Carbon trading has huge implications, such as displacement of communities from their land. Nature-based offset projects, such as planting new forests, require vast areas of land result in the eviction of  communities already living in those lands. There are restrictions in terms of access to land particularly community land and human rights violations in these sectors. The global South continues to grapple with detrimental impacts of climate change such as rising sea levels, recurrent droughts, floods and increased  temperatures. This is because big polluters are promoting offsets projects and continuing their harmful activities instead of reducing emissions at source.

Towards COP29: Limitations and possibilities

It is crucial for CSOs to continue pushing for people-centred actions and solutions that place peoples’ rights and sovereignty front and centre of negotiations and decisions. There is a need to continue expanding the existing capacities of communities in advancing climate justice, including advocating against greenwashing and the imposition of market-based mechanisms such as carbon trading in order to challenge the corporate capture of the climate agenda.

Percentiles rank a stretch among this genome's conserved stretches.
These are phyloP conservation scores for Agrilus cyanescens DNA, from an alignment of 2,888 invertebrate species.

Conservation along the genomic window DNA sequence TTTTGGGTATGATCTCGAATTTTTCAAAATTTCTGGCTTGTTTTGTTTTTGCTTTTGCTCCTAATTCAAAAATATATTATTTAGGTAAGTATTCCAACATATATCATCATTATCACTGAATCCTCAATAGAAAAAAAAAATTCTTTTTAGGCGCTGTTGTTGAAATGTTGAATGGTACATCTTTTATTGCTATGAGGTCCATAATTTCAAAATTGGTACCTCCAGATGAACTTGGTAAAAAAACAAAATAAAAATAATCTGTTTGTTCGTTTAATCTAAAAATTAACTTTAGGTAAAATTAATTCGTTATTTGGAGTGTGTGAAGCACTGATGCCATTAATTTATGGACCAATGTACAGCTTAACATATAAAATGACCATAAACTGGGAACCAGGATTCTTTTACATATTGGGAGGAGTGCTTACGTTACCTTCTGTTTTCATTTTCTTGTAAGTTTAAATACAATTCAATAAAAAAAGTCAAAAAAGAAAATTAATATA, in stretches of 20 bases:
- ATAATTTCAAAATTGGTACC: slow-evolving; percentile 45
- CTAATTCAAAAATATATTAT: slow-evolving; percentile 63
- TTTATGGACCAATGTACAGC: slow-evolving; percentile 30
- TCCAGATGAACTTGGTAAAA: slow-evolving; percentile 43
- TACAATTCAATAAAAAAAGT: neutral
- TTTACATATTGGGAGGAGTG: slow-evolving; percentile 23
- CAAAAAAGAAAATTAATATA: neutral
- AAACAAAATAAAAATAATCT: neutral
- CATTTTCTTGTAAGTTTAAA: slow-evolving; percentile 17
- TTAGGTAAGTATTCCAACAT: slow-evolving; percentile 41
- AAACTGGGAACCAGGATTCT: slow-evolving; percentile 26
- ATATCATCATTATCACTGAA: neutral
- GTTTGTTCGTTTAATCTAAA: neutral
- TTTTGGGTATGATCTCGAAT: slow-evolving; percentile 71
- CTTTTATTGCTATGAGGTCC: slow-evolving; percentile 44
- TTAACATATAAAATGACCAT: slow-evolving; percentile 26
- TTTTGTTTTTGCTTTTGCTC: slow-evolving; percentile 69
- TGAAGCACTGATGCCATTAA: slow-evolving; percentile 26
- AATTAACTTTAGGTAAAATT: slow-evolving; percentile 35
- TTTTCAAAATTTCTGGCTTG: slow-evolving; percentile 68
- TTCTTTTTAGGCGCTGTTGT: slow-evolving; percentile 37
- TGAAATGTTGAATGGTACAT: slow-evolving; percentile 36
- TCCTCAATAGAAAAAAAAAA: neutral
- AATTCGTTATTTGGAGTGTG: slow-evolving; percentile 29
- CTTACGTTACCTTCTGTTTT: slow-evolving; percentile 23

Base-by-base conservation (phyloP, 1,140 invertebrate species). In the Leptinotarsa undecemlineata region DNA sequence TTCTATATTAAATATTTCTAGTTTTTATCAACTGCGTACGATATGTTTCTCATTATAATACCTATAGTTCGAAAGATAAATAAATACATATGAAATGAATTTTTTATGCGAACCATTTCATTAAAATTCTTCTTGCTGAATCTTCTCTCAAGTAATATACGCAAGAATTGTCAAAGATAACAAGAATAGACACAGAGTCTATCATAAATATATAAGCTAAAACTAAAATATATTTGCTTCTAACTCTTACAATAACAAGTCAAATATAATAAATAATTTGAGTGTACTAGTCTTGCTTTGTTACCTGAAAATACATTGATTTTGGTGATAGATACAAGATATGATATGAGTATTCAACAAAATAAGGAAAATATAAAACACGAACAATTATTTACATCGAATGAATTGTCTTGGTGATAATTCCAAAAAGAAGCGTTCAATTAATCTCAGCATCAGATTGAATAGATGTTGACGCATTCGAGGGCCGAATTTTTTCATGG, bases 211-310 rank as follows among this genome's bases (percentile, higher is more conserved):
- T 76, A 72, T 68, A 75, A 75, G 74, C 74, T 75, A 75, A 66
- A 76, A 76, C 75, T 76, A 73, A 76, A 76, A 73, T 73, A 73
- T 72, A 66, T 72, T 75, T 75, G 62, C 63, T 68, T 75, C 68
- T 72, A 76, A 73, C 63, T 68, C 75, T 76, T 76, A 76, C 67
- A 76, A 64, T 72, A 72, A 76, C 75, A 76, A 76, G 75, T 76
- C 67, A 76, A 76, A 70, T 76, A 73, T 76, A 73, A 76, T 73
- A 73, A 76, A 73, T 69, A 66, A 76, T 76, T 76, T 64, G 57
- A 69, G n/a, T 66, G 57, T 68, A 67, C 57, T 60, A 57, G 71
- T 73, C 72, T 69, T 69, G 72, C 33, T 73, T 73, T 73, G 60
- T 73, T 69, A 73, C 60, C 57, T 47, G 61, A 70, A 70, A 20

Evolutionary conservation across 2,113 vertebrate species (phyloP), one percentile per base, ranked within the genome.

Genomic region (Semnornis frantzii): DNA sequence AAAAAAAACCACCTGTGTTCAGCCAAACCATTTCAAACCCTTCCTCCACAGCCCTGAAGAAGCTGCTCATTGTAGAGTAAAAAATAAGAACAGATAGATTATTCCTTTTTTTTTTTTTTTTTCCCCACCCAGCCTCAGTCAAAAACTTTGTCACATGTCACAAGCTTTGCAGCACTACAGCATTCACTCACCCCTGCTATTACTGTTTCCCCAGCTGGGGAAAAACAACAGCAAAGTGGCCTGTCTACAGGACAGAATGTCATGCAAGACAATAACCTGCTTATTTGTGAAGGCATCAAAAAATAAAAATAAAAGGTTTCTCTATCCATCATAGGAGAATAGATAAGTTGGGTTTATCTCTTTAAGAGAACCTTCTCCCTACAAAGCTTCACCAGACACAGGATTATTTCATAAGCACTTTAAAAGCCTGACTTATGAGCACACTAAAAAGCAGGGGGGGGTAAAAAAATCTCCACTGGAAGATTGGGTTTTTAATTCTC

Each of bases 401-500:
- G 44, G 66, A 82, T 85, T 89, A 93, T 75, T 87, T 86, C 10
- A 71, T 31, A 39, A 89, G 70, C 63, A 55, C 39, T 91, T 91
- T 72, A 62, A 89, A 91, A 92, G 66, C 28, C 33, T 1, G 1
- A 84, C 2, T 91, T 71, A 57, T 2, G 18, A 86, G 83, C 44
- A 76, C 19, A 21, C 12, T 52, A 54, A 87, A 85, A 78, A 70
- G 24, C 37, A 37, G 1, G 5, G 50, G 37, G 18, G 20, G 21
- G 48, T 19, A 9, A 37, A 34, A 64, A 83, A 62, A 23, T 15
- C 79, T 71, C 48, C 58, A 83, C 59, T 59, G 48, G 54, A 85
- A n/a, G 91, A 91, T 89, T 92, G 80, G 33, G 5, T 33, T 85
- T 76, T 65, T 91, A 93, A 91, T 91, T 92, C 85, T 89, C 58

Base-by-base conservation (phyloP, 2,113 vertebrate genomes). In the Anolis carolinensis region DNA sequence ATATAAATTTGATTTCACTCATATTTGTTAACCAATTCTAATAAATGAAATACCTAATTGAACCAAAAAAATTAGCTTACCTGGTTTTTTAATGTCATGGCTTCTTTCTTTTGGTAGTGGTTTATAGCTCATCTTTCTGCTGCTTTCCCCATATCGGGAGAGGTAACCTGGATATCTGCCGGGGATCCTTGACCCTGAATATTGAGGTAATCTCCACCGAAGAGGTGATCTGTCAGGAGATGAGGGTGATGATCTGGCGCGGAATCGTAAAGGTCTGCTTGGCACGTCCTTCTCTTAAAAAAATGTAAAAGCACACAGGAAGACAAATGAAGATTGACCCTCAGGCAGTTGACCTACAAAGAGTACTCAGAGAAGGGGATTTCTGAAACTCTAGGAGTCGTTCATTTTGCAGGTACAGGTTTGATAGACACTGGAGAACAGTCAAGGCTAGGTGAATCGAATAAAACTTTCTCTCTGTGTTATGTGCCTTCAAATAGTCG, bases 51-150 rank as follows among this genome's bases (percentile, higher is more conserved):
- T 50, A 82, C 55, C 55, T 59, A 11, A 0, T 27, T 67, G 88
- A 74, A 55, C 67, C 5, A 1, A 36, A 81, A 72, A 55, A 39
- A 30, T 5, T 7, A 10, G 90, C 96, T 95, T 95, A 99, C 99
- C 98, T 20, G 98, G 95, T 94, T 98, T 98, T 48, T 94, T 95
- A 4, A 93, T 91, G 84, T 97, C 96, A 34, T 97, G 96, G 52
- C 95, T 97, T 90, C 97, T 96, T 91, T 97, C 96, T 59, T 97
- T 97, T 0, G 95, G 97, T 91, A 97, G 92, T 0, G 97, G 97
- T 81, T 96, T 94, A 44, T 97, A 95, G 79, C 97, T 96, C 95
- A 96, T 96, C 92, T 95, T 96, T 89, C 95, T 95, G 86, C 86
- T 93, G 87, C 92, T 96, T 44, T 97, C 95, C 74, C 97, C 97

Meanwhile, COP 29 will be held in Azerbaijan, an authoritarian country that highly represses association,  and peaceful assembly, as well as freedom of expression. As With the country’s main source of income comes from is oil and gas export revenues from its oil and gas exports, CSOs raise concerns over the suitability of Azerbaijan to host COP29. The probability of the conference to serving the interests of the host country and those of the fossil fuel industry remains high.

CSOs must continue to pressure governments, particularly the global North countries to turn their so-called pledges into real actions.  CSOs across the world through their alliances and movements are key in ensuring accountability within the climate change discourse and in all development processes at national, regional and global level. With regards to COP29, this calls for the following:

  • Developed countries must lead in the phase out of all fossil fuels and increase their nationally determined contributions and targets to limit global warming.